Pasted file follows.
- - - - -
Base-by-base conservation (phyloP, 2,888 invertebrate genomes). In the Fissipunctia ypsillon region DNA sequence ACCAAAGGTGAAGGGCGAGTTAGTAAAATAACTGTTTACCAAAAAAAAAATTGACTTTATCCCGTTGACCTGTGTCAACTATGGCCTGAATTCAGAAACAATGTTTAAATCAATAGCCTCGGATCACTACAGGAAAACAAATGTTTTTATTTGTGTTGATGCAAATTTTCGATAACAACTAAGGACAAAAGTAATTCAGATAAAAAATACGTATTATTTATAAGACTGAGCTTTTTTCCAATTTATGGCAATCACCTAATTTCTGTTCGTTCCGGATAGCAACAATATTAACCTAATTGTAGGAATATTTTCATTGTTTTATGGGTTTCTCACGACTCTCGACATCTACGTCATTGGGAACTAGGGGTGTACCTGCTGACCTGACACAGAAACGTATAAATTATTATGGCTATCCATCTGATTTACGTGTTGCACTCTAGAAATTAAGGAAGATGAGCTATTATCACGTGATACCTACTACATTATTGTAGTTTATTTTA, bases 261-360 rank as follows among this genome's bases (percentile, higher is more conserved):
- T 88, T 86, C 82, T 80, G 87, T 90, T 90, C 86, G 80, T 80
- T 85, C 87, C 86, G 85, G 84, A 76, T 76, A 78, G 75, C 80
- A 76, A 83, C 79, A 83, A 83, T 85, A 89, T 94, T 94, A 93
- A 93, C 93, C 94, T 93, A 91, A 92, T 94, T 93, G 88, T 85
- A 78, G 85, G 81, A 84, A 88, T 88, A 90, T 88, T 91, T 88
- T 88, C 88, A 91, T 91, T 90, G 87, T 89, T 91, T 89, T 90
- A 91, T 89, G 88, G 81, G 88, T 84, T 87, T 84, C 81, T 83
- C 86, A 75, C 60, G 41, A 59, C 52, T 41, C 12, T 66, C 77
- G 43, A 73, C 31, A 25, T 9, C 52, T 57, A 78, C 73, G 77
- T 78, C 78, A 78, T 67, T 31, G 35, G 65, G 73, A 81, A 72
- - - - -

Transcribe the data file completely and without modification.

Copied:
Base-by-base conservation (phyloP, 2,888 invertebrate genomes). In the Fissipunctia ypsillon region DNA sequence ACCAAAGGTGAAGGGCGAGTTAGTAAAATAACTGTTTACCAAAAAAAAAATTGACTTTATCCCGTTGACCTGTGTCAACTATGGCCTGAATTCAGAAACAATGTTTAAATCAATAGCCTCGGATCACTACAGGAAAACAAATGTTTTTATTTGTGTTGATGCAAATTTTCGATAACAACTAAGGACAAAAGTAATTCAGATAAAAAATACGTATTATTTATAAGACTGAGCTTTTTTCCAATTTATGGCAATCACCTAATTTCTGTTCGTTCCGGATAGCAACAATATTAACCTAATTGTAGGAATATTTTCATTGTTTTATGGGTTTCTCACGACTCTCGACATCTACGTCATTGGGAACTAGGGGTGTACCTGCTGACCTGACACAGAAACGTATAAATTATTATGGCTATCCATCTGATTTACGTGTTGCACTCTAGAAATTAAGGAAGATGAGCTATTATCACGTGATACCTACTACATTATTGTAGTTTATTTTA, bases 261-360 rank as follows among this genome's bases (percentile, higher is more conserved):
- T 88, T 86, C 82, T 80, G 87, T 90, T 90, C 86, G 80, T 80
- T 85, C 87, C 86, G 85, G 84, A 76, T 76, A 78, G 75, C 80
- A 76, A 83, C 79, A 83, A 83, T 85, A 89, T 94, T 94, A 93
- A 93, C 93, C 94, T 93, A 91, A 92, T 94, T 93, G 88, T 85
- A 78, G 85, G 81, A 84, A 88, T 88, A 90, T 88, T 91, T 88
- T 88, C 88, A 91, T 91, T 90, G 87, T 89, T 91, T 89, T 90
- A 91, T 89, G 88, G 81, G 88, T 84, T 87, T 84, C 81, T 83
- C 86, A 75, C 60, G 41, A 59, C 52, T 41, C 12, T 66, C 77
- G 43, A 73, C 31, A 25, T 9, C 52, T 57, A 78, C 73, G 77
- T 78, C 78, A 78, T 67, T 31, G 35, G 65, G 73, A 81, A 72